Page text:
By Starrla Cray
COKATO, MN As a family physician assistant at the Allina Health Cokato Clinic, Megan Anderson’s typical day doesn’t involve emergency rescue efforts.
Her medical training came in handy, though, during a flight home from Boston, MA in early August.
Anderson recalls being half asleep on the plane, and waking up to a voice on the intercom.
“They were asking if any medical personnel were on board,” Anderson said.
Anderson quickly became alert, and stood up to assist with whatever was needed. A paramedic and a registered nurse also jumped into action.
They learned that a young woman had become unconscious and needed help.
“Luckily, this girl had an aisle seat,” Anderson said.
They laid her into the narrow aisle, while the nurse helped set up the automated external defibrillator (AED). Anderson began performing chest compressions, while the paramedic did rescue breathing.
“The paramedic kind of led the show,” Anderson said.
The crew worked until the plane could land, which Anderson estimated at about 30 minutes. Anderson and two other passengers switched off with chest compressions.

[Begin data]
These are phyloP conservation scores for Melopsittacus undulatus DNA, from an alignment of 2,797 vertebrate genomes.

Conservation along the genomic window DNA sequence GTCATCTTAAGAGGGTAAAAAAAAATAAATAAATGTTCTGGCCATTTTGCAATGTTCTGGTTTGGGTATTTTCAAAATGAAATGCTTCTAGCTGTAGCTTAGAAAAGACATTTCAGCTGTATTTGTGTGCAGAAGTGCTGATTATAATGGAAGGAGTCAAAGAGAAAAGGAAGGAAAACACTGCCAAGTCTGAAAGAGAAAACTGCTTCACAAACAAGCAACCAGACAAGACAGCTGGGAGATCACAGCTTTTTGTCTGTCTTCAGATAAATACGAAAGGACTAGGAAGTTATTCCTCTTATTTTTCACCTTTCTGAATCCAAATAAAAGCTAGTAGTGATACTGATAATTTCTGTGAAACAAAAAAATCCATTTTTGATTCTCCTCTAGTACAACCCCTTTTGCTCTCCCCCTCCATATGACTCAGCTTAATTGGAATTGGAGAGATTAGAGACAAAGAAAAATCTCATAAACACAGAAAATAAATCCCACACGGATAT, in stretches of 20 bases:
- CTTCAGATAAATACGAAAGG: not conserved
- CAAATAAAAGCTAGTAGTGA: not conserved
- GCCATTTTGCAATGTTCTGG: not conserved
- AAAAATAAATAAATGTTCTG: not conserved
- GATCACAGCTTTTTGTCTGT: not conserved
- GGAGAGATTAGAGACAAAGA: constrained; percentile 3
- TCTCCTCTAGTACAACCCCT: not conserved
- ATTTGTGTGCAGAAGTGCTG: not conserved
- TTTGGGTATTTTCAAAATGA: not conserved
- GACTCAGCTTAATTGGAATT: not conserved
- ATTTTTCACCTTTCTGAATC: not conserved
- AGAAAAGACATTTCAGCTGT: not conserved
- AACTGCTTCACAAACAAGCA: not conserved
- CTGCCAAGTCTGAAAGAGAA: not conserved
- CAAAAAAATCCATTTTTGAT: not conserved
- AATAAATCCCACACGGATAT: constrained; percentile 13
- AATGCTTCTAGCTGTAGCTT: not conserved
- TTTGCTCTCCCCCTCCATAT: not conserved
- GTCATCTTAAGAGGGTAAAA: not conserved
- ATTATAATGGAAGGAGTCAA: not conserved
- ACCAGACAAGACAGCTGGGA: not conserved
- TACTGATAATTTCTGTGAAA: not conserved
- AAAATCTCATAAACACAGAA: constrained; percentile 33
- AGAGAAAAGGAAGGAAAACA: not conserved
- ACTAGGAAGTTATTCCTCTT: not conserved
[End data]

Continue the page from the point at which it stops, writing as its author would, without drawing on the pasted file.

“She never did come to while she was on the plane,” Anderson said.
The aircraft landed in Brooklyn, NY, where an ambulance was ready and waiting. The pilot told passengers that once the young woman was in the ambulance, she regained consciousness and was responsive.
Anderson isn’t sure what caused the emergency, as the woman had been traveling alone. Anderson said she noticed marks on the woman’s arms, and it appeared that injections had been made. Talking to other passengers, Anderson learned that the woman had gotten up to use the restroom, and had been gone for about 15 minutes. When the woman returned to her seat, she slumped over and started to shake.
At the airport in New York, Anderson and the other passengers waited on board for about an hour while the flight crew restocked the medical supplies and got ready for takeoff.
Anderson’s flight was originally scheduled to land in Minnesota at 8 p.m., but she ended up not getting home until about 1 a.m.
Thinking back on the situation, Anderson said she’s thankful for her basic life support training, and is also glad the paramedic was on board.
“For what we had to work with, I think everybody handled it pretty well,” she said.